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Oberon_Command last won the day on October 20

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  1. If the machines you're having poor performance on are laptops, make sure they're actually using their dedicated graphics card. Many laptops that ship these days actually have two graphics cards - an integrated card on the motherboard and a dedicated GPU. Sometimes OS settings cause apps to run using the integrated card, which usually doesn't perform nearly as well as the dedicated GPU.
  2. Oberon_Command

    Global Variables

    Try to minimize those dependencies as much as possible, right down to the function level. Does your class need a thing you want global? Try to make it so that only a few of its functions do. That way you can pass the "global" in as a function argument. If class A has functions foo and bar, but only bar needs a reference to class B, don't make class A store a reference to class B! Try to keep your function call hierarchies as shallow as practical. Instead of A calling B that calls C, try to rework your code so that A, B, and C are called from the same place, in sequence. This way, if C has a dependency that A and B do not, you don't have to pass that dependency to A and B. Have a section of your code that exists just to glue things together, and put your global objects there. Your main event loop or some kind of "app" class is the place I would typically put this. You would invoke your actual business logic from the glue code, without the business logic knowing more than it absolutely needs to about the glue code.
  3. Oberon_Command


    Alright, incomplete analogy. Regardless, it's still looking a lot like pointless whining to me and it's still coming across as childish to me. Perhaps you could engage with the actual point rather than nitpicking my bad analogies. HOW does adding a new game to the franchise destroy the memory of it?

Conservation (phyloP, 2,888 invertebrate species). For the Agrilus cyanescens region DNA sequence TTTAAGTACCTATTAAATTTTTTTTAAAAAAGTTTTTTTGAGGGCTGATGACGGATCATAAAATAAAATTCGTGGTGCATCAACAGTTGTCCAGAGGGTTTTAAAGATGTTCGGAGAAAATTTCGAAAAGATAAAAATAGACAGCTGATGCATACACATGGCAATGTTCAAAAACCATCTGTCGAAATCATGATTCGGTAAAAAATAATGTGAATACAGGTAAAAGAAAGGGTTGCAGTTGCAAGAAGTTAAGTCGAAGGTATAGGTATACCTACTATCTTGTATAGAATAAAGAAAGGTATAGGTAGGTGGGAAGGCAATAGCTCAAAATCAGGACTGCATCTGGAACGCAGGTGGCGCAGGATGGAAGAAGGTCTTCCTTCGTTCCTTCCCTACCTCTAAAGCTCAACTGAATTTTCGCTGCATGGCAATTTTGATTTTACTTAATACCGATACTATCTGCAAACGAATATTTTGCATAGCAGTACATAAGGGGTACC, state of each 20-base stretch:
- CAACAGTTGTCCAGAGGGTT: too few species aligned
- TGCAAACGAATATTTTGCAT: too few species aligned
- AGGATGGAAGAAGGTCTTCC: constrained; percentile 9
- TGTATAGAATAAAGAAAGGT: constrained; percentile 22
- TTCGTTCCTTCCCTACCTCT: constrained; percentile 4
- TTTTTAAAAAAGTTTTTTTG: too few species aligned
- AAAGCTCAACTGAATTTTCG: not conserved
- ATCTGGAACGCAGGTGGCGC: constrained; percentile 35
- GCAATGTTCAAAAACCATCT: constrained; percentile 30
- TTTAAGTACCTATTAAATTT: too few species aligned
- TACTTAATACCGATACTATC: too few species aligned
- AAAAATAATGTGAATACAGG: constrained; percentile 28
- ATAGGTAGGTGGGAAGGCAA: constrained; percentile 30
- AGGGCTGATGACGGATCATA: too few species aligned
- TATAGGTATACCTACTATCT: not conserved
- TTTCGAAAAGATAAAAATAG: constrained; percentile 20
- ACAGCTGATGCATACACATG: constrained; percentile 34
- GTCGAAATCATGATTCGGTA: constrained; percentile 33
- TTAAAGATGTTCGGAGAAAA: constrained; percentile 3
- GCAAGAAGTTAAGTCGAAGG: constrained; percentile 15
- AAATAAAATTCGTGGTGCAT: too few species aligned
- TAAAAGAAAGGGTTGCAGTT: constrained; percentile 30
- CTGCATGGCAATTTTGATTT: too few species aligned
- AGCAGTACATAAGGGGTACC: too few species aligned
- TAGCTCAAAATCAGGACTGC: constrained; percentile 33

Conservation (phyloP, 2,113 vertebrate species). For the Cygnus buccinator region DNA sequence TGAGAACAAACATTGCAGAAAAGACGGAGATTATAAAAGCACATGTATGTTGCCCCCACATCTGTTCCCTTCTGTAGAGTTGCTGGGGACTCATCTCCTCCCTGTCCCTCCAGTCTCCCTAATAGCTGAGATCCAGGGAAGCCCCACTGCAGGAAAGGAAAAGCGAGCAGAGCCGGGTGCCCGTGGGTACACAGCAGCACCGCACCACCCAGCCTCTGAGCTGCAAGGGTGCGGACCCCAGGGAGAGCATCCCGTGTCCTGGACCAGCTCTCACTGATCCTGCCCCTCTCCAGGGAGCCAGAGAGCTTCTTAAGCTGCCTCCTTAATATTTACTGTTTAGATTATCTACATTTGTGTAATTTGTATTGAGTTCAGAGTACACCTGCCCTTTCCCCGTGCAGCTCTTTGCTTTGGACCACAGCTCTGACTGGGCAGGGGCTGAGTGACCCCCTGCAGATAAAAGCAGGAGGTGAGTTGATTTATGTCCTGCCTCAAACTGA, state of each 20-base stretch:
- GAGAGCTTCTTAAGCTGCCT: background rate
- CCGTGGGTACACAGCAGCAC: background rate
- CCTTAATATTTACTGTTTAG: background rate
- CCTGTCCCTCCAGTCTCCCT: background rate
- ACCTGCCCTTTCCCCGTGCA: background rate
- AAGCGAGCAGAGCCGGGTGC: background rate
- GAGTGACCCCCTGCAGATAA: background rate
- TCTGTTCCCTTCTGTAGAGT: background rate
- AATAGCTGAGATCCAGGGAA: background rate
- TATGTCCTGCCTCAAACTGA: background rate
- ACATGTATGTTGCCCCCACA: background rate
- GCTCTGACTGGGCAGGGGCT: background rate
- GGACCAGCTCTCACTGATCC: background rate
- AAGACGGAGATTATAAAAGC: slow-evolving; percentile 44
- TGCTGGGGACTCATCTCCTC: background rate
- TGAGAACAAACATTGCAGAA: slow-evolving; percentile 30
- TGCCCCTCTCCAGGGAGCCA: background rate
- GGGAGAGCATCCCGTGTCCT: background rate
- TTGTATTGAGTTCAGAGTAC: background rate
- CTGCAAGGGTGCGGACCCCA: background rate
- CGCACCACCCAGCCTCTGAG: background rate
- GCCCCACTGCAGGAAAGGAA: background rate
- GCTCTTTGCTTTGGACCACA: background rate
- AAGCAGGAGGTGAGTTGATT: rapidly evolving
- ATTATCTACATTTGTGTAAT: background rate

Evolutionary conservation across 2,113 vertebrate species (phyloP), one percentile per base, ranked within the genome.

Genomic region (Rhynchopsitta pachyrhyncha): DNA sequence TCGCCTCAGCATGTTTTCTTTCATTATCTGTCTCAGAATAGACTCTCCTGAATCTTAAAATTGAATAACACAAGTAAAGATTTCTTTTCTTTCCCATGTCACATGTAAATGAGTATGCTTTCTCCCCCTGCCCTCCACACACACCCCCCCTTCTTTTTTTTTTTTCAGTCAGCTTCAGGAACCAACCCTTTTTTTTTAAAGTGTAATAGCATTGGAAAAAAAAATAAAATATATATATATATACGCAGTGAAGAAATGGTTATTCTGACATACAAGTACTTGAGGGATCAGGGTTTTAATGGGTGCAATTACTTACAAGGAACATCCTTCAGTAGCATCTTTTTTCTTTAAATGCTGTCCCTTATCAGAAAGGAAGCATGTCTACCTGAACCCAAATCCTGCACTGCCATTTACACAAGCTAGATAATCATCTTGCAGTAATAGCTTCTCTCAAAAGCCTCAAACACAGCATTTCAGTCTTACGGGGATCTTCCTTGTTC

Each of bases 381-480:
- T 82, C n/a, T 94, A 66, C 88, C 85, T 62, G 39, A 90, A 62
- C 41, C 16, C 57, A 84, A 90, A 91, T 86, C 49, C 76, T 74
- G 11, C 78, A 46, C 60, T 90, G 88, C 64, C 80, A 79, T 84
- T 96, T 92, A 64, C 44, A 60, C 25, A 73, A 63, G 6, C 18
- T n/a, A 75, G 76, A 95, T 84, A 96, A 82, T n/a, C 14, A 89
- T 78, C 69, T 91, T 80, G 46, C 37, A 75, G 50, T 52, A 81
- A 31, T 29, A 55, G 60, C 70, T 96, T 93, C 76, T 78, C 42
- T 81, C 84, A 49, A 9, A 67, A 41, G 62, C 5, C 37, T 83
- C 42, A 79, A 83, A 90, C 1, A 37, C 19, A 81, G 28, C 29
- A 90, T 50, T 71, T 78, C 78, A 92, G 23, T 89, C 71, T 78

4. Oberon_Command


    I asked a simple question. How does Blizzard releasing a mobile game kill the memory of what Diablo "was"? The games that created those memories are still around, are still being sold, and it's not like Blizzard can somehow reach into your mind and remove your memories of PC Diablo. I flat-out don't see that what you're saying logically follows. Frankly, all I see is whining that you (plural) aren't the complete center of Blizzard's attention with regards to one of their major franchises - JTippetts even admitted such - and consequently you are all coming across like a child whining that their younger sibling got a new toy for Christmas. Is that really how you want to be seen? I had faith that folks here more mature than the gaming "hoi polloi", though that faith is being tested right now.
  5. Oberon_Command


    How? Last I looked, Blizzard was still selling Diablo 2 and 3.
  6. Oberon_Command


    Climb down off your smug high horse, ffs. A gamer doesn't suddenly put on their cold robot suit just because they also become a developer. Most of the ones I know did. They have to. Putting on a "cold robot suit" (assuming I understand what you mean by this) is the most straightforward way to deal with abusive rhetoric from their own fans, the loudest of whom are entitled shitheads who don't understand how the game development process works and make constant demands that have nothing to do with technical or business realities. Many developers live in active fear of their own fanbase. If I ever start publishing my side projects, I'm not sure I won't release my games anonymously, just to avoid that harassment nonsense. We live in the world where Reddit did its best to get a developer fired and the employer caved in and fired the developer. Perhaps you can forgive me for being startled and worried to see a fellow developer echoing the exact same kind of angry rhetoric that the entitled shitheads are using. On the mobile thing - I expect young teenagers as much as the Asian markets are the target audience here. My employer sent a few people to an industry event a little while ago where loads of kids came to see a booth we had. We discovered - but should really have expected, considering the way things are going - that these days kids under 10 don't know what a computer mouse is or how to use one. They expect everything to be a touchscreen, because in their world, everything is a touchscreen. Blizzard is, presumably, aiming at the kids who grew up with touchscreens - the Fornite demographic - rather than us, so in my mind this is all whining about the fact that Blizzard isn't catering to your whims with this particular product.